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Process ongoing for new Mattawa sawmill

By Lindsay Kelly
Northern Ontario Business
February 14, 2018
Category: Business & Politics
Region: Canada East, Canada

Donna Maitland can understand why people are impatient to see some development happening at the site of a proposed sawmill in Mattawa. But in this case, she said, no news is good news. “Things are moving really well,” said Maitland, who heads up the Mattawa-Bonfield Economic Development Corp. “They have their application into the Ministry of Natural Resources and Forestry for the facility licence, and the facility licence then gives them permission to operate a mill.” The facility in question is a proposed $145-million sawmill operation slated for a vacant parcel of land located in Bonfield Township along Highway 17. …Medwid’s plan calls for a multi-dimensional sawmill operation, which would include drying kilns, a planer mill, a moulder mill, and CNC facilities.

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Wood, Paper & Green Building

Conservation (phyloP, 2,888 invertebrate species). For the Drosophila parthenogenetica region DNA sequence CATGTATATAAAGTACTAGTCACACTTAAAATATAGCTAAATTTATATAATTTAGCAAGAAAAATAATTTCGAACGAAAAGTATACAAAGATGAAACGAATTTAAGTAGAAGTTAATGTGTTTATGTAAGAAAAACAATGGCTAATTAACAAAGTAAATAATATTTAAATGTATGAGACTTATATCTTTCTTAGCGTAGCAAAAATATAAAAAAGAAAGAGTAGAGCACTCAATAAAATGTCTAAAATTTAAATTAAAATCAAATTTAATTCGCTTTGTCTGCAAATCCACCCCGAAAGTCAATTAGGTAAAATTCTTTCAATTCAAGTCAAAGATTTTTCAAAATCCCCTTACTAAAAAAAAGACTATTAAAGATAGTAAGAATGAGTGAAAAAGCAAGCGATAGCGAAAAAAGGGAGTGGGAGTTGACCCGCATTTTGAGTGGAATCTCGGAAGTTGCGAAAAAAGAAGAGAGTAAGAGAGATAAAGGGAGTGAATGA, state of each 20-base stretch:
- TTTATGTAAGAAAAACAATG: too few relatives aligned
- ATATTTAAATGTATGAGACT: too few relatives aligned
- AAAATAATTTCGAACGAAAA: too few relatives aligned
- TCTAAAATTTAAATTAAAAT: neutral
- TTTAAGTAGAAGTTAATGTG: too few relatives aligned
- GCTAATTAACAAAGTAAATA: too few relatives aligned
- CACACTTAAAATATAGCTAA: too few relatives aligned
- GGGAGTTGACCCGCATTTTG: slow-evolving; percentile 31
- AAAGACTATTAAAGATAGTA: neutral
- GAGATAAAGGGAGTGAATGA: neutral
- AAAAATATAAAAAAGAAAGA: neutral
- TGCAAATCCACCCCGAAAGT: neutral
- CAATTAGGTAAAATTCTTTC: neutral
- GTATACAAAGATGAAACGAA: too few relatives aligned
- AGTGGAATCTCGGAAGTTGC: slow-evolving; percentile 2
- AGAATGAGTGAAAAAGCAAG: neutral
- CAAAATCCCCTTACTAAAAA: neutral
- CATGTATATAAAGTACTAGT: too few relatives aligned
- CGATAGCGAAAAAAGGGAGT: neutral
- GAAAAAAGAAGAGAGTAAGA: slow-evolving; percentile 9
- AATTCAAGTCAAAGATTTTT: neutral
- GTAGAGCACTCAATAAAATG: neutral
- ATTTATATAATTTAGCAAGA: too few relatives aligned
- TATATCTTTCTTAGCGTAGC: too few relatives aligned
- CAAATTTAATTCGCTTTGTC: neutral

Construction Corner: ‘Superdense’ wood could revolutionize materials

By Korky Koroluk
Journal Of Commerce
February 16, 2018
Category: Wood, Paper & Green Building
Region: Canada

…What’s most amazing to me, is that after thousands of years of history, we are still looking for — and finding — new ways to use wood. In recent years we’ve heard a lot about cross-laminated timber, CLT, and its growing use in highrise construction. Now comes word of something called superdense wood that could be used to build everything from bridges to cars. …Huajian Gao, a professor at Brown University… says the paper “provides a highly promising route to the design of lightweight, high-performance structural materials, with tremendous potential for a broad range of applications were high-strength and toughness…are desired.” But none of this means you can expect this superdense wood to be commercially available anytime soon. 

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Machine vision optimizes wood processing